Euro Newspapers Squawk at Apple’s Subscription Plan

| Analysis

The European Newspaper Publishers’ Association (ENPA) issued a statement Tuesday asking that tablet makers — specifically naming Apple, the only real name in tablets so far — to not get in between newspapers and subscribers. The Association is concerned that Apple’s desire to 30% from subscriptions will eat into the profits of an industry that is already struggling.

“Newspaper publishers spoke out following indications by Apple in many European countries that it may bring in new conditions for both online subscribers to newspapers and also for print subscribers, who have until now enjoyed access to their newspaper on iPad,” the Association said in a statement.

The concern amongst all publishers is twofold: Firstly, newspapers want to be able to offer subscription access online without paying Apple a cut. With this model, publishers offer free apps that include subscription access via a login.

Apple in Europe


Secondly, newspaper publishers have long cried foul at losing access to customer information by allowing Apple to manage in-app transactions. They want that information for advertising purposes, long a strongsuit in traditional newspaper business models, but Apple has refused to allow third party developers official access to customer information.

These concerns gained renewed attention when Apple and News Corp. announced The Daily, an iPad-only (for now) newspaper that can only be subscribed to through the App Store. Apple gets the same 30% of the subscription that it gets for all other App Store sales, at least for now — News Corp. CEO Rupert Murdoch has publicly stated that he hopes that percentage is lowered over time.

Apple has not yet announced what other publishers will be able to do with subscriptions, but the industry has been concerned that Apple will move rules into place that make The Daily’s terms the only terms for subscription access, especially when Apple rejected Sony’s ebook app earlier this month.

Apple has faced most of these concerns and pressures before from publishers, especially in the U.S. The potential difference when it comes to the ENPA is that there are plenty of government watchdog agencies in Europe that take a far more proactive approach to monitoring business practices that may have an affect on consumers than the U.S.

Apple may well feel entitled to demand a cut of any and all transactions that involve its ecosystem, but the European Union could have something to say about it. The ENPA’s call is a shot across Apple’s bow in this regard.

Indeed, the BBC reported Tuesday that Belgium’s economic ministry has already called for an official investigation into Apple’s newspaper subscription plans.

All this for a device that didn’t exist a year ago.

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They want a free ride. Do they not pay for delivery of the dead tree version of their work? Seriously, 70% of a whole new market where someone else takes care of hosting and managing the environment for you and markets and sells the devices to access your publication so you don’t have too isn’t bad.

70% of something vs 100% of nothing.


Going to play devil’s advocate here for a sec ok? Don’t overreact just yet.

There’s regulation and then there is OVER REGULATION.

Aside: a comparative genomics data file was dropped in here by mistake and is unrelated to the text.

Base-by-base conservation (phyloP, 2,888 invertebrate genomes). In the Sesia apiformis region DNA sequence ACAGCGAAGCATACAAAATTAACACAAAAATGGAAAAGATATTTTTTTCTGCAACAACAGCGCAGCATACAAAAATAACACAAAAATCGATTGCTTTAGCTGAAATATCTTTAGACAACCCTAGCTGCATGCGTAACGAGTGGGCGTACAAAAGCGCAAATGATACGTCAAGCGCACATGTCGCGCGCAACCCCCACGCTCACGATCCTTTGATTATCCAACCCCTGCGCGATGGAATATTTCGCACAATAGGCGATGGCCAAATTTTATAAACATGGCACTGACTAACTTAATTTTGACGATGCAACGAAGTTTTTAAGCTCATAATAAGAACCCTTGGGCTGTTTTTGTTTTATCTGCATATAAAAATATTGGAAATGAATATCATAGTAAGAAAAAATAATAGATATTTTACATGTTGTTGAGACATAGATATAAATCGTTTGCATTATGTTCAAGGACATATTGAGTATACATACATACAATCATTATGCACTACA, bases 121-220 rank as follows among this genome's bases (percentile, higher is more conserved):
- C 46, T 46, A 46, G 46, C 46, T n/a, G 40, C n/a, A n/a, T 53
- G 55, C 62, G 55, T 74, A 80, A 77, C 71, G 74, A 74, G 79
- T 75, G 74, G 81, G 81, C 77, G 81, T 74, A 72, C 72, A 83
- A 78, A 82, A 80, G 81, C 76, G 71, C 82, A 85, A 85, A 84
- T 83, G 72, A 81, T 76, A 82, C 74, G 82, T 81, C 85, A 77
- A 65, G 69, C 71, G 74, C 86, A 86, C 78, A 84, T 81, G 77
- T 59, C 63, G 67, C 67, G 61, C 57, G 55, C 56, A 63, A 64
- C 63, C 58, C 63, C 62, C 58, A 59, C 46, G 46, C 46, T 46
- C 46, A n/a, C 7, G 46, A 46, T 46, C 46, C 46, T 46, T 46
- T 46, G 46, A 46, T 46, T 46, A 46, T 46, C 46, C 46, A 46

In other words, Apple we don’t want you in our countries. Period. Goodbye. Because we only want you to be like our governments and dole out handouts to our citizens on our terms. We control them, you cannot.

Proactive approach. Nice euphemism and spin there. Of course, Apple can choose to cave to the demands, just like Google caved initially to the Chinese. Or enter into some negotiations with them the agencies and hopefully tell them, respectfully of course, “Why do you hate free enterprise?”

The interesting side effect of a global economy is that [many of] our ancestors left Europe some 300 years ago and we divorced ourselves of their rule only now to be married to them again.

And where I’m going with this is that we cannot separate business from politics…and politicians.

Interesting times in which we live indeed.

[tongue removed from cheek now]

Bryan Chaffin

Geoduck, this is one of those rare instances where we disagree. For one thing, developers (publishers in this case) are responsible for marketing their own apps. The closest thing Apple does to marketing an individual apps is featuring it, or maybe mentioning it in a commercial, but those are a tiny, tiny percentage of all apps.

In addition, it was Apple that allowed free apps to be offered on the App Store. If subscription transactions are being handled outside of the app, Apple isn’t paying any of the transaction costs or managing any of the subscription mechanism. Do they deserve a cut for that?

Lastly, my personal opinion so far (still mulling this whole thing) is that Apple wanting a piece of everything done on iOS devices is akin to the record labels wanting a cut of iPod hardware sales.

It’s one thing if Apple wants a cut of subscriptions that are handled by the company through the App Store. Hell yeah, Apple deserves that cut. It’s another thing to prohibit publishers or book sellers from allowing users access to content purchased elsewhere. If Apple takes that path, it’s crossed a line, IMNHO.

If Apple offers in-app subscriptions while still allowing book sellers and publishers to offer Web-based subscriptions, said sellers and publishers don’t have a leg to stand on.